.... This criticism is, in no way intended to undermine the tremendous value of evolutionary data gleaned from the cell. It is simply aimed at the overly exclusive use of these data, devoid of any interpretation. Unfortunately, this shortcoming is very common nowadays. So many problems containing countless facets are examined by specialists from a wide range of disciplines, only to be viewed in the light that is most congenial to the eyes of the specialists in question. A further difficulty is the frequent and unfortunate intervention of ulterior motives of a religious or metaphysical kind, that quite obviously underlie the opinions of many researchers. For example, a theorist f may rely heavily on a material argument, glad to have discovered it if he thinks the argument will support his cherished materialistic theory. But those who are not informed may think it is dangerous to acknowledge the idea of evolution, even in the animal kingdom, for fear that by extending this view to man, they may go against the religious teachings they wish to uphold. In so doing, they are unaware of the fact that certain aspects of modern discoveries that are usually employed to support materialistic views may indeed offer a solid argument to those of diametrically opposed opinions. All of which is to say, that questions of this kind ought to be approached without any preconceived ideas at all.
Jazakallah Khair bro. Even though I haven't read much yet I am grateful. I will read more later.
thanks for the bump, i will have a read through it inshALlah.
Can u buy the book somewher? I hate reading from the screen hurts my eyes
Thanks bros, I'll keep some interesting quotes from the book. I like the book because it is small yet it goes so much into details, the details that are over-looked normally in discussions on forums.
Br. Mikayeel, book is available on Amazon, and you don't have read it all the book at the same time. That might be easy on your eyes.
An objection to Darwin's theory that P. P. Grasse raises is the fact that death does not always make a distinction. It does not always kill the weakest and preserve the strongest, as Darwin would like us to think. P. P. Grasse gives precise examples of cases where it is not possible to know, at 'a certain stage in the metamorphosis of living beings, why it is that one batch evolves normally and another does not. When animals fight, it is not always the strongest and best equipped who win the battle: The percentage of animals who are victorious depends on factors such as chance and circumstance. The idea of sexual selection is also open to considerable criticism: It is very unrealistic to imagine that the female always chooses the strongest male, .for the element of chance in such encounters outweighs individual preferences.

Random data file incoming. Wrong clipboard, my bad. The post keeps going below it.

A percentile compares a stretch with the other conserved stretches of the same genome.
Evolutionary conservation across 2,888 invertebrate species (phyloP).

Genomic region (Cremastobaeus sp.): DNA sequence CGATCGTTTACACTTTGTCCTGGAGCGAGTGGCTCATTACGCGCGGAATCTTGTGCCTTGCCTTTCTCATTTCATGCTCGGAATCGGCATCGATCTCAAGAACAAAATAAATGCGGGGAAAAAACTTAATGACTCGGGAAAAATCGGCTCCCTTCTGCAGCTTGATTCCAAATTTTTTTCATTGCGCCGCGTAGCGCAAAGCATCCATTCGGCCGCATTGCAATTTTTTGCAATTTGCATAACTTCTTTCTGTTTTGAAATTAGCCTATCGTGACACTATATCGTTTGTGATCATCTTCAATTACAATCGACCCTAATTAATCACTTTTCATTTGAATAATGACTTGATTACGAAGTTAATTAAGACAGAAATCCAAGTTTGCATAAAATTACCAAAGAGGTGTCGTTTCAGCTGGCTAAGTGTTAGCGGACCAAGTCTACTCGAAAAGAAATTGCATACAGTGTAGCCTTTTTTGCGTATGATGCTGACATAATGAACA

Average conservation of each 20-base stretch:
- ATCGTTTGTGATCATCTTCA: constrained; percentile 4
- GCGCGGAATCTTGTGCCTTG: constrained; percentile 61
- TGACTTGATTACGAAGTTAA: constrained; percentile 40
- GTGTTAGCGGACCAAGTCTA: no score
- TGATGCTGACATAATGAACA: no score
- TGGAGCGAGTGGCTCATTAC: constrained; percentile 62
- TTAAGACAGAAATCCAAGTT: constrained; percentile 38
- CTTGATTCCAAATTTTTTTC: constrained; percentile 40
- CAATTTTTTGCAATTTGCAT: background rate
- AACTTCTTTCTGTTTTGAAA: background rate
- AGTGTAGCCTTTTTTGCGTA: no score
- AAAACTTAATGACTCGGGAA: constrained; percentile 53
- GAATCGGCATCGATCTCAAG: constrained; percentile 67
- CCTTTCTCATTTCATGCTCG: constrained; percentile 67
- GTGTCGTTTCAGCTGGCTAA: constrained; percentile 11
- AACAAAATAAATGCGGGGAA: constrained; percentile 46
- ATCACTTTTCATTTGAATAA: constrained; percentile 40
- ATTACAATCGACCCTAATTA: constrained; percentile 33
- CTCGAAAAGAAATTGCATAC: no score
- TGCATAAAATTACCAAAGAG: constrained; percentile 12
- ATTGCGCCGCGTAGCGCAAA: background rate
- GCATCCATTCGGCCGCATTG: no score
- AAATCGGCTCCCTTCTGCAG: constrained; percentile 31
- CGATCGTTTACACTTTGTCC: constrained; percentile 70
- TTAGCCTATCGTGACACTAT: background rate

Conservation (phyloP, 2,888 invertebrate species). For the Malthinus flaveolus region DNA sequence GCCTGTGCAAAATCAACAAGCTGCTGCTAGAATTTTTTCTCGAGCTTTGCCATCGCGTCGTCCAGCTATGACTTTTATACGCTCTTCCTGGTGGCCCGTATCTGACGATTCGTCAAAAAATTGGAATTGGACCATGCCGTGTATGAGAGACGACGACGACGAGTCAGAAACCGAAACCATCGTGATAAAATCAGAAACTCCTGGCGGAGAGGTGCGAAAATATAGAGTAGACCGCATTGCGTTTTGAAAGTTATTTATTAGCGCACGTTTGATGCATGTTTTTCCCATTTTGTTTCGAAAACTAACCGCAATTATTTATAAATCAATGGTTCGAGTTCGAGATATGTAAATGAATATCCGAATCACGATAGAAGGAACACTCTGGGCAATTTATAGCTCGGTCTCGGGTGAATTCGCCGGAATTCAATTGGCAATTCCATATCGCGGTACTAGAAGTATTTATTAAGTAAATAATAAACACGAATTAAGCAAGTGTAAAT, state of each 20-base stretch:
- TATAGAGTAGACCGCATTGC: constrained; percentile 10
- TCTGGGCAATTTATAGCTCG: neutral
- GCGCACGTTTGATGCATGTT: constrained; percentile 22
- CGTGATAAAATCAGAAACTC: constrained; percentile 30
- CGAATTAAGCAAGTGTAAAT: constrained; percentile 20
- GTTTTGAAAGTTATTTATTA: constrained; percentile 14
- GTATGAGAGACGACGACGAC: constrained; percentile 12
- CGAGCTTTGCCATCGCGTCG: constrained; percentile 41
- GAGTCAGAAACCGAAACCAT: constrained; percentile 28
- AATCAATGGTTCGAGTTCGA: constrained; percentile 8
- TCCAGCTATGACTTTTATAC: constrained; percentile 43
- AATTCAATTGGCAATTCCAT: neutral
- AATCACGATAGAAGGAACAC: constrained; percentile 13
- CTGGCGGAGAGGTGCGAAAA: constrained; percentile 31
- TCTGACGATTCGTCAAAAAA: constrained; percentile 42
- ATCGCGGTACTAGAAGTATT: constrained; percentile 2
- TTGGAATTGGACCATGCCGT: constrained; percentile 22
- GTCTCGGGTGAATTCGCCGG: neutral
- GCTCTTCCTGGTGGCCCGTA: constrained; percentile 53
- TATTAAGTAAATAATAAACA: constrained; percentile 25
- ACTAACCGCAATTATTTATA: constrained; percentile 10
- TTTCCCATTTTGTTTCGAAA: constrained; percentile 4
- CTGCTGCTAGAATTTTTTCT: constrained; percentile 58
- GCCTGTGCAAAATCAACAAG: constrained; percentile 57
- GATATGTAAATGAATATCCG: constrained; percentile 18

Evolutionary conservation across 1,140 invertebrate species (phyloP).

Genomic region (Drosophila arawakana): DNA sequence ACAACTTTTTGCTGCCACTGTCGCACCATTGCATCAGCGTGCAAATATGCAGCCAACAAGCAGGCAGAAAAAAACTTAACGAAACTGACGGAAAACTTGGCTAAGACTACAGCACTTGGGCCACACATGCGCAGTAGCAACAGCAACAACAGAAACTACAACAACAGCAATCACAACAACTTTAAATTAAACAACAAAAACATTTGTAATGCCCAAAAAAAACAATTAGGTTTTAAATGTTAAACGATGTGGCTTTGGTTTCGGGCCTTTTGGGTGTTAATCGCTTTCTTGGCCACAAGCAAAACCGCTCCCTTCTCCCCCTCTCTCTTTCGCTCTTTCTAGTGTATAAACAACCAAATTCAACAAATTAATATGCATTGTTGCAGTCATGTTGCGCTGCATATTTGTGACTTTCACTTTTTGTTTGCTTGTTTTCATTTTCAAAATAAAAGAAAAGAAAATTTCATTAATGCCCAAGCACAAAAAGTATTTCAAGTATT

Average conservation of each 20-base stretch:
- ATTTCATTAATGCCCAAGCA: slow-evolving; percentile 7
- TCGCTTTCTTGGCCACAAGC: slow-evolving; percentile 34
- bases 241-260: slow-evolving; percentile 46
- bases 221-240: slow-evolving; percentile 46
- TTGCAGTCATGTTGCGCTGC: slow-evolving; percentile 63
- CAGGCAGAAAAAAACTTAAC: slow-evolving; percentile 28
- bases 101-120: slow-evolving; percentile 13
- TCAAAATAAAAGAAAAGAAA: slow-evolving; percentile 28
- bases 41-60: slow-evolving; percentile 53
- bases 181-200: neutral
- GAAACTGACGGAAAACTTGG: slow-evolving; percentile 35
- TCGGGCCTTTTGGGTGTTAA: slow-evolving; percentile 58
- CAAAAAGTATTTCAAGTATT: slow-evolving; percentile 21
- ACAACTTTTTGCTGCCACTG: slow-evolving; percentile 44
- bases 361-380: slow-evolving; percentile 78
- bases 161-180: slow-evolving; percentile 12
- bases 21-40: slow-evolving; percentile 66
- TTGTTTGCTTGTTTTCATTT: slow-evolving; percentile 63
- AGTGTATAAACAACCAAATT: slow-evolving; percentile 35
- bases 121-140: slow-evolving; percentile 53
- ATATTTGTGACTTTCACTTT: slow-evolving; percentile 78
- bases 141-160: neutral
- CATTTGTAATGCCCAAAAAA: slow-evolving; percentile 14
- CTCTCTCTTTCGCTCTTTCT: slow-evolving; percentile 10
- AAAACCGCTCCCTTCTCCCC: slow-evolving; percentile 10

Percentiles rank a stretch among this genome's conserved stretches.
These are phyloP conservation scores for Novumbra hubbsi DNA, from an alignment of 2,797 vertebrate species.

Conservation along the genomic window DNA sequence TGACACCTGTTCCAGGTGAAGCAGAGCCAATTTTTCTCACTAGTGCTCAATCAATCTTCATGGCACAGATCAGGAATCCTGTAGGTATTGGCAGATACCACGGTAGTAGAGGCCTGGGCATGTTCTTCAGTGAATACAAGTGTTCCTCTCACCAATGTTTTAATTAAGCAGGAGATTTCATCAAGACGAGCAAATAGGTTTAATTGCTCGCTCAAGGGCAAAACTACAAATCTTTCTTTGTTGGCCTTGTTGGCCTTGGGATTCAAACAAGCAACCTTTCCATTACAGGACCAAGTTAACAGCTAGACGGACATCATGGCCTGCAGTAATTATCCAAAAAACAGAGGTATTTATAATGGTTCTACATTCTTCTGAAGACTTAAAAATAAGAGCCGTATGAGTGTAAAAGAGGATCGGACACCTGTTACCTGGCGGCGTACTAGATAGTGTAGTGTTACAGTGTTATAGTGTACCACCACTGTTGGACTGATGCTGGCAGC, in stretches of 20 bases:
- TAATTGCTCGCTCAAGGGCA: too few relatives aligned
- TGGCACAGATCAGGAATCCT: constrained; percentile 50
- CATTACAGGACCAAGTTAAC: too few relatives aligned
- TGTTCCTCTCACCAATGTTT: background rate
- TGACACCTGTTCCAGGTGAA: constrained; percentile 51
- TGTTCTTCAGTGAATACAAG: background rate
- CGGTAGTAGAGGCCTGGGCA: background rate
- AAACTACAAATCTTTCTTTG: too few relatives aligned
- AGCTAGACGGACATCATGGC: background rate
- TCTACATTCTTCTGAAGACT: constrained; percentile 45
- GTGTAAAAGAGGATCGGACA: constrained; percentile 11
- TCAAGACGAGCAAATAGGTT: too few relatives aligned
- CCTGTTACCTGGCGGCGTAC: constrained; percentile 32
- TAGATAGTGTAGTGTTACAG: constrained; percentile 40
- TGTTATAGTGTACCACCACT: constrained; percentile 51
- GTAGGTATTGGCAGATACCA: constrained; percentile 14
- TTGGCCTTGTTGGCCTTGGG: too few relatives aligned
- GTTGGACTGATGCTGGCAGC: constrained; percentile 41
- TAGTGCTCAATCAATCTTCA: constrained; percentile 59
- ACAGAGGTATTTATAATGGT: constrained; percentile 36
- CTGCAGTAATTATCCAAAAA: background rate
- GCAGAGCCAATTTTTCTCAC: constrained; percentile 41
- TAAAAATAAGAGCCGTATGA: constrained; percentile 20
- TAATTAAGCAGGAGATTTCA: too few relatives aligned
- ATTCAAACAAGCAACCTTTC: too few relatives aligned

What evidence is there of the power of selection to provoke the emergence of new forms? Darwin likened natural selection to the artificial selection practised by .man. In actual fact, however, artificial selection does not create new species; all it does is influence certain characteristics. The individuals themselves do not `take leave' of their species, as it were. Artificial selection does not trigger the formation of new organs, it does not lead to the creation of a new genus, nor does it engender a new type of organization. These facts are very clearly stated by P. P. Grasse who cites the example of colon bacillus and drosophila, organisms, which can undergo mutations while preserving the characteristics of their species that have been passed down for millions of years. Thus the minor individual variations mentioned by Darwin are by no means hereditary a point on which Darwin's theory is just as open to criticism as Lamarck's.In this section, we shall quote the objections raised by P: P. Grasse, the first of which is Darwin's own admission that his doctrine was incomplete: "Judging from letters (and I have just seen one from Thwaites to Hooker), and from remarks, the most serious omission in my book was not explaining how it is, as I believe, that all forms do not necessarily advance, how there can be simple organisms still existing..." (Letter to Asa Gray, May 22, 1860, from The Life and Letters of Charles Darwin, by Francis Darwin, 3 vols, published by John Murray, 1887.)
Darwin speaks of the `progress' that natural selection ought to ensure in living beings, by which he confuses `progress' with growing organizational complexity, an essential aspect of evolution to which we shall return. Elsewhere, he expresses his amazement at the existence of living forms which have not changed at all over the course of time but have remained at the stage of very simple organisms: This is a phenomenon that is easily explained today in terms of modern ideas on mutagenesis. Every living being is affected by mutagenesis, minor variations which do not, however, cause the organisms concerned to leave the framework of their species.